Decades of sustained immigration have transformed many European cities into mosaics of different cultures. Yet this diversity is not always mirrored in the art celebrated in museums, the plays produced in major theaters, and the music heard in concert halls. In addition, well-intended efforts to celebrate ethnic and cultural diversity through art and culture run the risk of overemphasising differences, exoticizing minority groups rather than contributing to the normalisation of diversity within society.
But this status quo may be changing. Widespread anti-racism protests have prompted long-overdue conversations about mis- and under-representation of minorities as well as discrimination in the cultural scene. At the same time, pandemic-related restrictions have placed further financial strains on the already fragile cultural sector, challenging organisations to reach new audiences in new ways.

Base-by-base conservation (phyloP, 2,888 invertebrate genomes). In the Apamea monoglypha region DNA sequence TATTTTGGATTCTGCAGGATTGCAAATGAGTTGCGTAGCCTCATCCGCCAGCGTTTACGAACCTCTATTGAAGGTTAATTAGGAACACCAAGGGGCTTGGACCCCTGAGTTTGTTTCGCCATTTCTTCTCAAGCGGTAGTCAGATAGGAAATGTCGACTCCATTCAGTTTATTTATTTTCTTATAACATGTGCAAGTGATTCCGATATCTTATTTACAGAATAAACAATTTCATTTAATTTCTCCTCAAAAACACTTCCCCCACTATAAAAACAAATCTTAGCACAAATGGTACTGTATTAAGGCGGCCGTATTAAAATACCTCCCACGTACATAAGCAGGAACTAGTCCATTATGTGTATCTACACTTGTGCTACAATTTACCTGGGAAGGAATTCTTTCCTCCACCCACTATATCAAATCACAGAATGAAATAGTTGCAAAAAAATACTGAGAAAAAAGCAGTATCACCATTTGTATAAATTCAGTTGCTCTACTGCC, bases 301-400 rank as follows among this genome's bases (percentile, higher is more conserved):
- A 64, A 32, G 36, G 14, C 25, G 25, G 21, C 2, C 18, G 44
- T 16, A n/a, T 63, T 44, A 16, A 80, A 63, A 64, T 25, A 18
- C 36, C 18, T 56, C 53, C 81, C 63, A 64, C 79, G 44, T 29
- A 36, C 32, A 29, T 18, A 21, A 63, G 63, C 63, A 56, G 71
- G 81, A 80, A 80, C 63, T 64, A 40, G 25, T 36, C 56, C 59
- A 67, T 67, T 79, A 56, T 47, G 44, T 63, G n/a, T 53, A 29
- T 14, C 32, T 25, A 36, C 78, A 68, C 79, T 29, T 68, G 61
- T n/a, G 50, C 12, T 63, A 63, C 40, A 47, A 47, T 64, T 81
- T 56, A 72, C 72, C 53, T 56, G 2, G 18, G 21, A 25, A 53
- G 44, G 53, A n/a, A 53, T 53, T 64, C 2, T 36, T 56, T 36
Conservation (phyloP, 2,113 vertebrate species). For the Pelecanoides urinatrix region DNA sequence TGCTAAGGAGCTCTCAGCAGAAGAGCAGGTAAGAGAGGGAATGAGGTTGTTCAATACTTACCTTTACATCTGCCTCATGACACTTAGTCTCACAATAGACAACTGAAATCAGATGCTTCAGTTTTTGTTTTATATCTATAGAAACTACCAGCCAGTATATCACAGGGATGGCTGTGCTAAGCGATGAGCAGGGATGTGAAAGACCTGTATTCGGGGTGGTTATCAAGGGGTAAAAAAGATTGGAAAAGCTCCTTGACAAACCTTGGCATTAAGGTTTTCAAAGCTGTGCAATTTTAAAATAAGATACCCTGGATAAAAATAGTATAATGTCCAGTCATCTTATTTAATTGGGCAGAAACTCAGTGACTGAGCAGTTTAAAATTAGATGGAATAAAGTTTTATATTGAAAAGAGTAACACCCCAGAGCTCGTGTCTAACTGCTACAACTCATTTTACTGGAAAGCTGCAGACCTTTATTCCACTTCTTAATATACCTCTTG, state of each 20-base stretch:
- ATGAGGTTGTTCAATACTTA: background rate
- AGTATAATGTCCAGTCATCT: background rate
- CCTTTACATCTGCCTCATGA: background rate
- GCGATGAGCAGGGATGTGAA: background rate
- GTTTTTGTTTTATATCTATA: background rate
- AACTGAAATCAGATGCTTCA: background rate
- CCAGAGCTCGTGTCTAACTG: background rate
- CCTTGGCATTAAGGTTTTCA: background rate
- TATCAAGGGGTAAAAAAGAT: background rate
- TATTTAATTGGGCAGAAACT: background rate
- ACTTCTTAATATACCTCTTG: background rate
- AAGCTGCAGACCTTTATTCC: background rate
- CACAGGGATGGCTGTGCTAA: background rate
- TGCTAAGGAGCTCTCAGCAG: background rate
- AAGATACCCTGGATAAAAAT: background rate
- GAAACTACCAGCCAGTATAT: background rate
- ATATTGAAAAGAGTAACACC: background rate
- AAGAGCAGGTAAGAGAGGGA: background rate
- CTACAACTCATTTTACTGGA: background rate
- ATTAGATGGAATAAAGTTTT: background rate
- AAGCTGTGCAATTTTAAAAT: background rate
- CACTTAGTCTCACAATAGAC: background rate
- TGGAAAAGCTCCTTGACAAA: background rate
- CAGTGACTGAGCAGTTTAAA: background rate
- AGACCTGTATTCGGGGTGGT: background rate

This MPI Europe report, which draws on interviews with cultural professionals from 11 European countries, explores approaches to strengthening the participation of migrant and minority communities in arts and culture, with potential benefits for immigrant integration outcomes, social cohesion, and the vibrancy and sustainability of cultural institutions. It examines migrants’ and minorities’ inclusion on three levels: as visitors of cultural venues and consumers of art, as featured artists and performers, and as leaders and staff within cultural institutions.
The research was conducted within the framework of the Urban Agenda Partnership on the Inclusion of Migrants and Refugees, co-led by the City of Amsterdam and the European Commission and funded by the European Commission’s Directorate-General for Migration and Home Affairs.
Culture Action Europe contributed to this research.